Ethical dilemma: what would you do?

As a member of your club’s planning committee for an upcoming fundraiser dinner, you are responsible for planning the event’s live auction. You’ve spent weeks securing sponsors and items for the auction. The dinner is a huge success and your club meets its fundraising goals. At the end of the year, your club president asks all members to report volunteer service hours. You report all the hours you spent working on the fundraiser, but your club president does not count preparatory work as a service project contribution. You strongly believe the many hours spent ensuring your goals were met should be recognized.

What would you do?

22 thoughts on “Ethical dilemma: what would you do?

  1. I have always felt that verified planning hours should be counted but should be approved . That time assures success. A time schedule be discussed and approved before hand and updated as necessary by the Club. Jim

  2. The club president should have made clear exactly what counts as service hours at the beginning of their term. Discussion on what counts as service hours could have been established up front. I’m pretty confident that planning time should be counted as service hours.

    1. Several years ago Rotary International announced a partnership with the Bill & Melinda Gates Foundation that will inject much-needed millions into the global campaign to eradicate polio. In their form of management, The Gates Foundation encourage recipients to track expenses that include service hours. Their form of management has reflected onto that of Rotary International.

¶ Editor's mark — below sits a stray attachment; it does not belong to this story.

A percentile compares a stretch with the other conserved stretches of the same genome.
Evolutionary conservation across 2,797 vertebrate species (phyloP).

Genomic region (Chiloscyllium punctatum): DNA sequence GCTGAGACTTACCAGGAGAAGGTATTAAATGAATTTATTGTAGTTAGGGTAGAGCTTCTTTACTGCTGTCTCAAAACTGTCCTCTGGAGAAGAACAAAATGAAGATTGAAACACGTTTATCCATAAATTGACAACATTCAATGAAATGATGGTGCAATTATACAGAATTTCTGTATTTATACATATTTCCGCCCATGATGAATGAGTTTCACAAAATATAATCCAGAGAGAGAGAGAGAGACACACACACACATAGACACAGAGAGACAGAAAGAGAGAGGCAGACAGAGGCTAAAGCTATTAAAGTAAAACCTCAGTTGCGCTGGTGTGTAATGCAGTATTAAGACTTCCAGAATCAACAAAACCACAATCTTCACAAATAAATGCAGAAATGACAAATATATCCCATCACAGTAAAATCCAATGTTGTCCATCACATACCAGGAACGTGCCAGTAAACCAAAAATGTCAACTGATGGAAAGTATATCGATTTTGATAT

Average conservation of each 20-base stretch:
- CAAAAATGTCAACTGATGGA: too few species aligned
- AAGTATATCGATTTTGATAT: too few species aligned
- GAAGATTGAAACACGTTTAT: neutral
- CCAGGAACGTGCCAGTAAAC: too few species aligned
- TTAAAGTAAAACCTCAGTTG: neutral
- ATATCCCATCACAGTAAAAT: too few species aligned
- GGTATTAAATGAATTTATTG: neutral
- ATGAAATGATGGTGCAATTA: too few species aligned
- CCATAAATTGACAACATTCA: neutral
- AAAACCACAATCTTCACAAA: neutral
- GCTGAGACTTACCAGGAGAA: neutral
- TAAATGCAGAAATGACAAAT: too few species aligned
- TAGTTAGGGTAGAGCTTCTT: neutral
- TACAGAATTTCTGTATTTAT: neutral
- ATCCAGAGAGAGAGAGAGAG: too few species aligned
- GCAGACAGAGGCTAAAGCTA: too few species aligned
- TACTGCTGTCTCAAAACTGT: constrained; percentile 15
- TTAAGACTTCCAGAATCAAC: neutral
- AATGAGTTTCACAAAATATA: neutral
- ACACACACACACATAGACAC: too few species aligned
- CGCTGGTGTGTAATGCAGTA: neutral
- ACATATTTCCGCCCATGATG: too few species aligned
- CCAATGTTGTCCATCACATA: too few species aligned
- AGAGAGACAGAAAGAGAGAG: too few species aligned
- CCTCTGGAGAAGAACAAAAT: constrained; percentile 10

2. We count service hours because it can be valued as an in-kind donation and better positions the organization for its fundraising efforts. In another 501c3 organization where I volunteer we assign a value to our volunteer hours when applying for grants,

  3. The planning time is very important for the success of any project, so the hours spend should count.

    I’m president of my club and I value al the time spend out side the meetings, to prepare for a project.

  4. Bring the issue of the hours not being recognized by the Club President, to the Board of Directors of the Rotary Club, ask them to decide the issue. Check your Governance papers, the Board of Directors has the final decision.

  5. If the planning hours were truly spent (4-Way Test), report them. That’s the real time it took to provide the service, or in this case the fundraiser that makes possible the service. If RI didn’t want to count fundraising as service, that would be different. But then you wouldn’t want the non-planning hours spent in running the fundraiser to be counted as hours either. But it seems that RI is interested in showing outside funders, nonprofits, and govts how many resources our organization has – and the hours of our volunteers are the major part of those resources.

  6. Of course they count. We live by the 4 way test. Verifiable hours..what’s tha mean? Your mama has to sign?
    I work on several projects each year and have for the previous 14 years. I have always tracked my hours. How else does one do a qualitative assessment of the project. This fellow needs to reconsider his original answer. I’ve worked on our silent auction for 7 had run previously for 13 years. I did a qualitative analysis of those 7 years and we discovered that 75% of the stuff was purchased by our club members; 55% of the donations were from club members’ businesses or their friends and families ..we raised over $20,000 annually. We voted and cancelled it.